Sport Writer Will Rogers reflects on Gujarat Titans’ IPL victory, as well as the performances from English players in the competition

Hi! I'm Will. I'm a third year history student at the University of Birmingham. My main hobbies are playing squash and dodgeball and I also enjoy reading about history, geography and sport.
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The Indian Premier League is over for another year as the Gujarat Titans, making their debut in the competition, beat the Rajasthan Royals in front of 105,000 fans at the Narendra Modi Stadium in Ahmedabad. Once again, the competition was littered with foreign talent, including numerous English players, who had differing levels of success for their respective franchises.

Many English stars, including Kevin Pietersen, Ben Stokes and Jonny Bairstow have lit up the IPL in previous years, whilst others, such as Joe Root and Adil Rashid, have struggled to garner an opportunity to perform in the biggest T20 competition in the world.

In the fifteenth edition of the tournament, perhaps only two players can return home ahead of the English summer claiming to have had a successful tournament. Jos Buttler won the orange cap by being the tournament’s leading run scorer, hitting 863 runs, as he almost single-handedly dragged Rajasthan’s batting line-up to the final. Despite falling short to the Gujarat Titans, his season was a roaring success. He also tied Virat Kohli’s 2016 record of four centuries in a single edition, with every other player combining for the same number, truly showing Buttler’s talent and form.

Liam Livingstone was the most expensive foreign player in the auction and delivered on the trust that the Punjab Kings placed on him. Although unable to guide them to the playoffs, Livingstone scored 437 runs at a strike rate of 182, with 34 sixes, demonstrating his power when coming in at four. He also contributed the tournament’s biggest six, 117m off Indian international seamer Mohammed Shami, alongside a handy six wickets at under nine runs an over with the ball. Retained by Birmingham Phoenix for this summer’s The Hundred, it will be great to see him back at Edgbaston in this form.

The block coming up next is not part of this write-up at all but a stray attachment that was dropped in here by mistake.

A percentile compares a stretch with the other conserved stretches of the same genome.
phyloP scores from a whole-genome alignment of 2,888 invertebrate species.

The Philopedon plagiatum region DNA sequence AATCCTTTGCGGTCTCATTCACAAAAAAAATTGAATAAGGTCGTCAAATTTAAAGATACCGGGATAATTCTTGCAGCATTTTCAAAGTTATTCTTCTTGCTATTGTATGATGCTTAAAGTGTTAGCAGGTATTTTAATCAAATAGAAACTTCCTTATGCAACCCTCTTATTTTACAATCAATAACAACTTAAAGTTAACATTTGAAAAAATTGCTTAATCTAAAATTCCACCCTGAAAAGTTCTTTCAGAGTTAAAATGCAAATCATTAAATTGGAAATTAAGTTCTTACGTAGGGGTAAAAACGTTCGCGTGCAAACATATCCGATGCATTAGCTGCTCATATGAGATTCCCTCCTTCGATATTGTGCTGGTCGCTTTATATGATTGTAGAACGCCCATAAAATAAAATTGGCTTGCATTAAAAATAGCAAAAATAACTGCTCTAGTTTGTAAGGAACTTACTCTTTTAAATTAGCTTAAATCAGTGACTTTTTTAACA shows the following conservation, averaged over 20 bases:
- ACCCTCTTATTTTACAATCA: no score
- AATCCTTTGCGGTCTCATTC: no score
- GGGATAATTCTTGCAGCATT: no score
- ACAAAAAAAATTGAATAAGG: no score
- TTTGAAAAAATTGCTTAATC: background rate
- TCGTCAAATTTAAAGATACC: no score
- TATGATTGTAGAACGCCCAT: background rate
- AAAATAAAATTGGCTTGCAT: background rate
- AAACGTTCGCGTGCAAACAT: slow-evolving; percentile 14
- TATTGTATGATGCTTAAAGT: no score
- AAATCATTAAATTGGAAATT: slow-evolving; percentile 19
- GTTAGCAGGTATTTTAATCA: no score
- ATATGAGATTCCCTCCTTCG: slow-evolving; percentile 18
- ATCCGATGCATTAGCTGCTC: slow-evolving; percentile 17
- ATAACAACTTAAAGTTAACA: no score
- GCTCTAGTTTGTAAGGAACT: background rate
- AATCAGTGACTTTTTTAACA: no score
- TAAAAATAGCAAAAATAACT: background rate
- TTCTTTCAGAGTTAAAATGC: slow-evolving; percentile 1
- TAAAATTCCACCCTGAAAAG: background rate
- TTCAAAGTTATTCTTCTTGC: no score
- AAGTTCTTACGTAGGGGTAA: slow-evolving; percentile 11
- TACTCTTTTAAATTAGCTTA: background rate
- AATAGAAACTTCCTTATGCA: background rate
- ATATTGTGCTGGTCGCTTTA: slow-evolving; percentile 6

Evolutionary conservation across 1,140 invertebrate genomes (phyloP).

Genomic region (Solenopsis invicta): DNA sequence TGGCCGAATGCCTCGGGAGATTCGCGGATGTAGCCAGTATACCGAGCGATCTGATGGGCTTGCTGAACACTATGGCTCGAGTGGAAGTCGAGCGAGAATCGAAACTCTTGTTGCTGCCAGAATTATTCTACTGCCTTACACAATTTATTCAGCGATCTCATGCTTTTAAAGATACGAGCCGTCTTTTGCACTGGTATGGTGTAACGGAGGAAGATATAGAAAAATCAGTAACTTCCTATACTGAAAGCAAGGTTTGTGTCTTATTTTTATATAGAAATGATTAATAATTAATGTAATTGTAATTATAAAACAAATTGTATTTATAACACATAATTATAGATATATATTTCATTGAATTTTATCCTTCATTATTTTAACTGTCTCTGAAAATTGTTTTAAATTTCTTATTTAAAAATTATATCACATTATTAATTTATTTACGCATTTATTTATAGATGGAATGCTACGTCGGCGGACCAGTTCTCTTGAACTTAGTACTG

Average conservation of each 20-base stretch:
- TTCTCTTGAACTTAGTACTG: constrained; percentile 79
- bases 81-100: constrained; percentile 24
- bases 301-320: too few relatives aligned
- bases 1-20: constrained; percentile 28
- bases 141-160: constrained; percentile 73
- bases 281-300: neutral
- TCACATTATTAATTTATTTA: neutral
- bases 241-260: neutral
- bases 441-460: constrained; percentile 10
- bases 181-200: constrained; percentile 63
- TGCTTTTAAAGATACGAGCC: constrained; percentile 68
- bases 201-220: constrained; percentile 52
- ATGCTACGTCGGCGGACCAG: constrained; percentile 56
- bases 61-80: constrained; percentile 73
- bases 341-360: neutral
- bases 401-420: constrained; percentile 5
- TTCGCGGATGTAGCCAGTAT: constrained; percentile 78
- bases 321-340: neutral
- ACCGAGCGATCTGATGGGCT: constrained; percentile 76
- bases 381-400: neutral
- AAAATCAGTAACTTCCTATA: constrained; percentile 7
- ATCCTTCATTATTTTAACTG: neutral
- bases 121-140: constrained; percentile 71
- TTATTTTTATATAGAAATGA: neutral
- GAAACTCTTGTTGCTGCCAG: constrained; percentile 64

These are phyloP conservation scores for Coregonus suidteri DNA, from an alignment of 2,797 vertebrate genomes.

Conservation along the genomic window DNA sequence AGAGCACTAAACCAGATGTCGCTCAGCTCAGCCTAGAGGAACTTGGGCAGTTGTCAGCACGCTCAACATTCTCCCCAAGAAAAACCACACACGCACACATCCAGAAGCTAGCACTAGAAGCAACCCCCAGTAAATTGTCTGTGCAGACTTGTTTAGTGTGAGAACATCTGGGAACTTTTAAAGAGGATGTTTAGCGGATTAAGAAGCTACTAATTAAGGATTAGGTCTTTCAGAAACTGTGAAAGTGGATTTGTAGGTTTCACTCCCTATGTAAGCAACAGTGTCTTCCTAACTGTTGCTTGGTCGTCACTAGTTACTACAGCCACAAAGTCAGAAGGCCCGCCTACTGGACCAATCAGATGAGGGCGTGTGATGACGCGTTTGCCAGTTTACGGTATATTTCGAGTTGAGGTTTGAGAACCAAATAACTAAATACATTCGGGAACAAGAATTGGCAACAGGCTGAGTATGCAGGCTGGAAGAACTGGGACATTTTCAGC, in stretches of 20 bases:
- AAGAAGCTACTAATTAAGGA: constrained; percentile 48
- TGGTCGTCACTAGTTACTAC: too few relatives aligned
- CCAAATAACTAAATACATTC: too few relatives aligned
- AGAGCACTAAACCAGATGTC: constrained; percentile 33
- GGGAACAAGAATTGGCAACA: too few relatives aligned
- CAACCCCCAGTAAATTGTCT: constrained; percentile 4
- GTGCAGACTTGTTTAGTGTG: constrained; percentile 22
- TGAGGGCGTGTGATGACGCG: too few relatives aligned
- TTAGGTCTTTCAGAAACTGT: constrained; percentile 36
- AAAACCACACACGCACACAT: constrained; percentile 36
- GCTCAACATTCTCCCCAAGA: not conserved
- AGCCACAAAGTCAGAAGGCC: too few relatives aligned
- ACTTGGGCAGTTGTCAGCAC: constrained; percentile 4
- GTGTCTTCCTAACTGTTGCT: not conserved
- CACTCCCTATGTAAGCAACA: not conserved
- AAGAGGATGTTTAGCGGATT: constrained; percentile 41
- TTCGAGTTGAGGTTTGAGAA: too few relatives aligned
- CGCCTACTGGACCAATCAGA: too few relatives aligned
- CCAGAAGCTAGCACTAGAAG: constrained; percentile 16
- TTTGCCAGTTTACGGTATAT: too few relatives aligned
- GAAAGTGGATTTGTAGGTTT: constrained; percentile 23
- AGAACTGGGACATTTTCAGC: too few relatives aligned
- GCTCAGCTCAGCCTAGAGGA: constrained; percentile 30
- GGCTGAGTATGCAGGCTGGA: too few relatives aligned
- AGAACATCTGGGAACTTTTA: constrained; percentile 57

It will be great to see him back at Edgbaston in this form

Elsewhere, Moeen Ali had a decent season for a poor Chennai Super Kings side. The reigning champions finished ninth in the table, with Ali taking nine wickets at under seven runs an over. In general, his batting was inconsistent, yet a stunning 93 against Rajasthan on a tough wicket was one of the tournament’s finest innings.

Jonny Bairstow could not get going at the top of the Kings batting order, whilst Tymal Mills was expensive for the Mumbai Indians. The other English players, including Sam Billings, Alex Hales and Jason Roy, were unable to pin down a starting place which could have helped push their international ambitions.

With Eoin Morgan, Ben Stokes and Jofra Archer all absent from this tournament, some questions have been asked about future English success in the tournament. If Archer can successfully recover from his back injury then Mumbai’s eight crore investment might pay dividends, but given his record it does seem to be a risk.

Moving forward there is definitely talent that can maintain England’s reputation in the competition, despite no Englishmen featuring in the Gujarat Titans side, as players like Buttler and Livingstone hopefully continue to thrive. Harry Brook lit up the T20 Blast last summer for Yorkshire and has continued that form in the early stages of this season. Tom Banton already has some experience in the IPL and for England and could be an explosive option for any franchise in the upcoming years. Sam Curran may be a more established name, but his previous performances should not be forgotten, with more game time certain in the future.

The expanded tournament was a glittering success this year and English players certainly played a major role. Hopefully as the competition goes from strength-to-strength, English players will remain at the forefront on this monumental stage.


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